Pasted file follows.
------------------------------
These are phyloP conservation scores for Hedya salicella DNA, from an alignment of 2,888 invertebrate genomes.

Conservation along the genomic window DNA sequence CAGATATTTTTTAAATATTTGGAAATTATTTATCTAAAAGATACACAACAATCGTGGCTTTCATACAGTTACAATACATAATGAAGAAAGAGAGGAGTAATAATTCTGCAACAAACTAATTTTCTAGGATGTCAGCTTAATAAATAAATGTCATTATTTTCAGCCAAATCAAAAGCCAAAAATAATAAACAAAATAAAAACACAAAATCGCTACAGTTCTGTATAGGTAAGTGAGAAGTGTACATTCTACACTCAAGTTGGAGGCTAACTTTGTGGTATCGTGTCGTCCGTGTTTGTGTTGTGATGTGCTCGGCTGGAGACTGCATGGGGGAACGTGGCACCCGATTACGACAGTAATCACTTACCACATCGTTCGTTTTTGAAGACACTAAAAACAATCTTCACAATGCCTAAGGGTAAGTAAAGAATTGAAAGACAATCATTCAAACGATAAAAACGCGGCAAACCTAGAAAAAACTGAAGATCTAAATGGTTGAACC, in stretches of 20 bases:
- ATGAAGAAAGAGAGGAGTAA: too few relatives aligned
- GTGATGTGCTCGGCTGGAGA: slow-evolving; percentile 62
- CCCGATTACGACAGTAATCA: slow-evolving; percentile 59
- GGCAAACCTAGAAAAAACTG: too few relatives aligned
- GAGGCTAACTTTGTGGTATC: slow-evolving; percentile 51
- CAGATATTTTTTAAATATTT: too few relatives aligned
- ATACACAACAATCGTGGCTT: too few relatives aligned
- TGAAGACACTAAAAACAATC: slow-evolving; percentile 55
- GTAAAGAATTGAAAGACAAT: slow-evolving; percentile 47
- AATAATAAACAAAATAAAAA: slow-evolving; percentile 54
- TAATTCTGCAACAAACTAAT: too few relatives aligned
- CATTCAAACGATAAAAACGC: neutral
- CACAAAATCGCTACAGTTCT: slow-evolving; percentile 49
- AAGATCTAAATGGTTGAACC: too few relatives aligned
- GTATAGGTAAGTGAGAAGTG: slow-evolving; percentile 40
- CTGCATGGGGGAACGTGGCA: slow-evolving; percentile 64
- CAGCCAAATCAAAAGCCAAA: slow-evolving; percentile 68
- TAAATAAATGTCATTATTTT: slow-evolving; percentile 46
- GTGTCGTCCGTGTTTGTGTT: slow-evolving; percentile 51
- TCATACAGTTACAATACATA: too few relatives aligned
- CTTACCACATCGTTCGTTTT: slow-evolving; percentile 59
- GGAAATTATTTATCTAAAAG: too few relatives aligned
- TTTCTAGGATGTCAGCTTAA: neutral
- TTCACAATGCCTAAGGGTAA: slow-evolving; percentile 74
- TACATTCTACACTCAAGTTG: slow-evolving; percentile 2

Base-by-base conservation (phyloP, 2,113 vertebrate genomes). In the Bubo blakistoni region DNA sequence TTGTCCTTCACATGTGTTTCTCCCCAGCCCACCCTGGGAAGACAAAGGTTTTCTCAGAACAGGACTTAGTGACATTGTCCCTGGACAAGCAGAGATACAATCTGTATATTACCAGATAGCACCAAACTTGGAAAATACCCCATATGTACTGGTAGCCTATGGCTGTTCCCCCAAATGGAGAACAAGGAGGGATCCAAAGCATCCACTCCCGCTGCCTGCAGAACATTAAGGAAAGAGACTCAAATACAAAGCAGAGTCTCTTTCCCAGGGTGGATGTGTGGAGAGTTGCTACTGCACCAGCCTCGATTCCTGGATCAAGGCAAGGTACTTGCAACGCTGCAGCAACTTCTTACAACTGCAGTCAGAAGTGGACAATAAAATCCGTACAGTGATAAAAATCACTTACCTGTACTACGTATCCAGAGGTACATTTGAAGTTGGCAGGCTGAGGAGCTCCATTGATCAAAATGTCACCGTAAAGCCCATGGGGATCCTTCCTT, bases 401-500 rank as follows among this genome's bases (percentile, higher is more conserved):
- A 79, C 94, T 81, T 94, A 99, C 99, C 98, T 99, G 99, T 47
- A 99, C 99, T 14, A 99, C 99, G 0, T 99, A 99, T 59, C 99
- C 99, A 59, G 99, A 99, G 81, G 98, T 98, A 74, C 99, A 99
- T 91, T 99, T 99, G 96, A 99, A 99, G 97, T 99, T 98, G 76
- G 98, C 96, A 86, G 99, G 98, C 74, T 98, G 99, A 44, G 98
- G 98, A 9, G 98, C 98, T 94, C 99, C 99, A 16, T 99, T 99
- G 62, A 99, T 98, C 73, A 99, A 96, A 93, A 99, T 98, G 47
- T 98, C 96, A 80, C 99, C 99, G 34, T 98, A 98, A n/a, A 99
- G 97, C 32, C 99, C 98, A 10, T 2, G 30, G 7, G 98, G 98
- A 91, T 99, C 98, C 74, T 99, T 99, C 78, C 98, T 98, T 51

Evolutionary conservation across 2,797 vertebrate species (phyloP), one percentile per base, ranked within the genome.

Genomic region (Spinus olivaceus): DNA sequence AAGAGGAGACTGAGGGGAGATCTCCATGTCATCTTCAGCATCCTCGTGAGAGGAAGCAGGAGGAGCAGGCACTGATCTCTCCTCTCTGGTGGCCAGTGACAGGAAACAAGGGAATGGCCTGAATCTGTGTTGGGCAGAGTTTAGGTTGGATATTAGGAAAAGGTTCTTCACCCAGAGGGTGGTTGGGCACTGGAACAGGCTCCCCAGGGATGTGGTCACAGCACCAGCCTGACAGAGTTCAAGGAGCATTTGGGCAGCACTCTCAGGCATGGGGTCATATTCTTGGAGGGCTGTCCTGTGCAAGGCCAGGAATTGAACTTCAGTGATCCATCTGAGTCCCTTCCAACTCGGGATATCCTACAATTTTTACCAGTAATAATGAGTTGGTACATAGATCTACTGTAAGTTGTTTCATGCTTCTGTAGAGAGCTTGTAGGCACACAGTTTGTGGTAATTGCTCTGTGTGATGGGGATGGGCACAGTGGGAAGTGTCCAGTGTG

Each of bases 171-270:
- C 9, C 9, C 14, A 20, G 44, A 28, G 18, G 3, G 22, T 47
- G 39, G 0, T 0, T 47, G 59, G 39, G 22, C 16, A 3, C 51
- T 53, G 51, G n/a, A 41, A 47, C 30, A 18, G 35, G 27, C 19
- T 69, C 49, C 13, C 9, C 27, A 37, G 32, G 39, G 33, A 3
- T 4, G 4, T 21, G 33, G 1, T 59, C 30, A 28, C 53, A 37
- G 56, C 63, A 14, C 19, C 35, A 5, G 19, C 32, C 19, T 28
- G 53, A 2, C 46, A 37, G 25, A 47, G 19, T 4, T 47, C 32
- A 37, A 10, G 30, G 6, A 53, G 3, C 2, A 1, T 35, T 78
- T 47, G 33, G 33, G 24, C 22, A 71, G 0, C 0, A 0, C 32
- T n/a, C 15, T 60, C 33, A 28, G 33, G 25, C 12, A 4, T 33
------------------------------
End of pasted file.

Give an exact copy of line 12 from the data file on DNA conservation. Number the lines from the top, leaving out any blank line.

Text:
- AATAATAAACAAAATAAAAA: slow-evolving; percentile 54